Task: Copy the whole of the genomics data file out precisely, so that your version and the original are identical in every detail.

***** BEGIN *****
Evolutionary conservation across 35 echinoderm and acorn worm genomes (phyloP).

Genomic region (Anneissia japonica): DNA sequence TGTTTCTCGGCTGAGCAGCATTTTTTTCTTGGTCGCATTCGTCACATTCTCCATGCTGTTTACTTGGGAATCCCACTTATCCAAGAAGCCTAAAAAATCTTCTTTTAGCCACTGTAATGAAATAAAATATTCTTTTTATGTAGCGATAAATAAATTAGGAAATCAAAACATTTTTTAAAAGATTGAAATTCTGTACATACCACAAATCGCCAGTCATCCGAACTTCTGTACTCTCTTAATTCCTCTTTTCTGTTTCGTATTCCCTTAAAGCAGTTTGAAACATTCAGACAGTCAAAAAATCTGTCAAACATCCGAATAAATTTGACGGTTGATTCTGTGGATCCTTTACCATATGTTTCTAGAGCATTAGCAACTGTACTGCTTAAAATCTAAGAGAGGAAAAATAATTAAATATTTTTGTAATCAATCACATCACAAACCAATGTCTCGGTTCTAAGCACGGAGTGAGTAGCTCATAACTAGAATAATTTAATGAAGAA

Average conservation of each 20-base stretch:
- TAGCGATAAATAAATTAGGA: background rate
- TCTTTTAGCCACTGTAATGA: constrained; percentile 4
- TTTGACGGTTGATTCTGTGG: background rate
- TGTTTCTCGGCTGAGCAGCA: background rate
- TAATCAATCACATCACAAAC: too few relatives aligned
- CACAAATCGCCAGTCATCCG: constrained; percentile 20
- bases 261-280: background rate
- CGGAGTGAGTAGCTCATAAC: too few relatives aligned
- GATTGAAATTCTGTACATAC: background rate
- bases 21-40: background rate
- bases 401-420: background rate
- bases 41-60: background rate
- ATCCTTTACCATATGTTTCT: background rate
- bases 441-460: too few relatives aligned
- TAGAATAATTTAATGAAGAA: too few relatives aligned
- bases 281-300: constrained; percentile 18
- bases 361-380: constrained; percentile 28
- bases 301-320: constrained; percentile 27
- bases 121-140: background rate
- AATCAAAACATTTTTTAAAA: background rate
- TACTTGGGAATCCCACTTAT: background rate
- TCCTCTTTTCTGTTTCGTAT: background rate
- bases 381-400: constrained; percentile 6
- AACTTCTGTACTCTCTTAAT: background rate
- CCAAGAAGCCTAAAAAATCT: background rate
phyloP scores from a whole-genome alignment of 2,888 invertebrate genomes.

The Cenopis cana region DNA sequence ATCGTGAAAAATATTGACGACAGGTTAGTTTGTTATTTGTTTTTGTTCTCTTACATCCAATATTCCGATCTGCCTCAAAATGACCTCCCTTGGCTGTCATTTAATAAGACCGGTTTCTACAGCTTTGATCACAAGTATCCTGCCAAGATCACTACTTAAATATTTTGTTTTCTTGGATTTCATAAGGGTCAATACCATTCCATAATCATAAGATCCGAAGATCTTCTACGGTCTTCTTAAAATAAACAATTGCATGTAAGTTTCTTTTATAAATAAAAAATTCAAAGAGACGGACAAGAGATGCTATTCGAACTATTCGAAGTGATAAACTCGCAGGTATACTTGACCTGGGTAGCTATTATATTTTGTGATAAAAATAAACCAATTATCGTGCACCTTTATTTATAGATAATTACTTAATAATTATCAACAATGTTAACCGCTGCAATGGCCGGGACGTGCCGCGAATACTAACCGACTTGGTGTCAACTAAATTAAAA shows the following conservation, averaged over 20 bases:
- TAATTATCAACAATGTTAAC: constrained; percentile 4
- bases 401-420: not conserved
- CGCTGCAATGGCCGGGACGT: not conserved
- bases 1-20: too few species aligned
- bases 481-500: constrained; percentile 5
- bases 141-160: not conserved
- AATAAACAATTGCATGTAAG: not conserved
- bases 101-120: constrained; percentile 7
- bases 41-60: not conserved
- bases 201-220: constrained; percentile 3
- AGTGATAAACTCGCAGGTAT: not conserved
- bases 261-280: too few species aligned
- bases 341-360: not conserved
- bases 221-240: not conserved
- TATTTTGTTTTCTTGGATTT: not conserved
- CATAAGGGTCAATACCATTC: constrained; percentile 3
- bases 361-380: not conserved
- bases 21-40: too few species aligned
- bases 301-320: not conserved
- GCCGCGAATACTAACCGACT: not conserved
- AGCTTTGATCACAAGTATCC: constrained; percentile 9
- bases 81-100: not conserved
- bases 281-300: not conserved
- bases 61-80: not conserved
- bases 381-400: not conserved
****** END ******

Evolutionary conservation across 35 echinoderm and acorn worm genomes (phyloP).

Genomic region (Anneissia japonica): DNA sequence TGTTTCTCGGCTGAGCAGCATTTTTTTCTTGGTCGCATTCGTCACATTCTCCATGCTGTTTACTTGGGAATCCCACTTATCCAAGAAGCCTAAAAAATCTTCTTTTAGCCACTGTAATGAAATAAAATATTCTTTTTATGTAGCGATAAATAAATTAGGAAATCAAAACATTTTTTAAAAGATTGAAATTCTGTACATACCACAAATCGCCAGTCATCCGAACTTCTGTACTCTCTTAATTCCTCTTTTCTGTTTCGTATTCCCTTAAAGCAGTTTGAAACATTCAGACAGTCAAAAAATCTGTCAAACATCCGAATAAATTTGACGGTTGATTCTGTGGATCCTTTACCATATGTTTCTAGAGCATTAGCAACTGTACTGCTTAAAATCTAAGAGAGGAAAAATAATTAAATATTTTTGTAATCAATCACATCACAAACCAATGTCTCGGTTCTAAGCACGGAGTGAGTAGCTCATAACTAGAATAATTTAATGAAGAA

Average conservation of each 20-base stretch:
- TAGCGATAAATAAATTAGGA: background rate
- TCTTTTAGCCACTGTAATGA: constrained; percentile 4
- TTTGACGGTTGATTCTGTGG: background rate
- TGTTTCTCGGCTGAGCAGCA: background rate
- TAATCAATCACATCACAAAC: too few relatives aligned
- CACAAATCGCCAGTCATCCG: constrained; percentile 20
- bases 261-280: background rate
- CGGAGTGAGTAGCTCATAAC: too few relatives aligned
- GATTGAAATTCTGTACATAC: background rate
- bases 21-40: background rate
- bases 401-420: background rate
- bases 41-60: background rate
- ATCCTTTACCATATGTTTCT: background rate
- bases 441-460: too few relatives aligned
- TAGAATAATTTAATGAAGAA: too few relatives aligned
- bases 281-300: constrained; percentile 18
- bases 361-380: constrained; percentile 28
- bases 301-320: constrained; percentile 27
- bases 121-140: background rate
- AATCAAAACATTTTTTAAAA: background rate
- TACTTGGGAATCCCACTTAT: background rate
- TCCTCTTTTCTGTTTCGTAT: background rate
- bases 381-400: constrained; percentile 6
- AACTTCTGTACTCTCTTAAT: background rate
- CCAAGAAGCCTAAAAAATCT: background rate
phyloP scores from a whole-genome alignment of 2,888 invertebrate genomes.

The Cenopis cana region DNA sequence ATCGTGAAAAATATTGACGACAGGTTAGTTTGTTATTTGTTTTTGTTCTCTTACATCCAATATTCCGATCTGCCTCAAAATGACCTCCCTTGGCTGTCATTTAATAAGACCGGTTTCTACAGCTTTGATCACAAGTATCCTGCCAAGATCACTACTTAAATATTTTGTTTTCTTGGATTTCATAAGGGTCAATACCATTCCATAATCATAAGATCCGAAGATCTTCTACGGTCTTCTTAAAATAAACAATTGCATGTAAGTTTCTTTTATAAATAAAAAATTCAAAGAGACGGACAAGAGATGCTATTCGAACTATTCGAAGTGATAAACTCGCAGGTATACTTGACCTGGGTAGCTATTATATTTTGTGATAAAAATAAACCAATTATCGTGCACCTTTATTTATAGATAATTACTTAATAATTATCAACAATGTTAACCGCTGCAATGGCCGGGACGTGCCGCGAATACTAACCGACTTGGTGTCAACTAAATTAAAA shows the following conservation, averaged over 20 bases:
- TAATTATCAACAATGTTAAC: constrained; percentile 4
- bases 401-420: not conserved
- CGCTGCAATGGCCGGGACGT: not conserved
- bases 1-20: too few species aligned
- bases 481-500: constrained; percentile 5
- bases 141-160: not conserved
- AATAAACAATTGCATGTAAG: not conserved
- bases 101-120: constrained; percentile 7
- bases 41-60: not conserved
- bases 201-220: constrained; percentile 3
- AGTGATAAACTCGCAGGTAT: not conserved
- bases 261-280: too few species aligned
- bases 341-360: not conserved
- bases 221-240: not conserved
- TATTTTGTTTTCTTGGATTT: not conserved
- CATAAGGGTCAATACCATTC: constrained; percentile 3
- bases 361-380: not conserved
- bases 21-40: too few species aligned
- bases 301-320: not conserved
- GCCGCGAATACTAACCGACT: not conserved
- AGCTTTGATCACAAGTATCC: constrained; percentile 9
- bases 81-100: not conserved
- bases 281-300: not conserved
- bases 61-80: not conserved
- bases 381-400: not conserved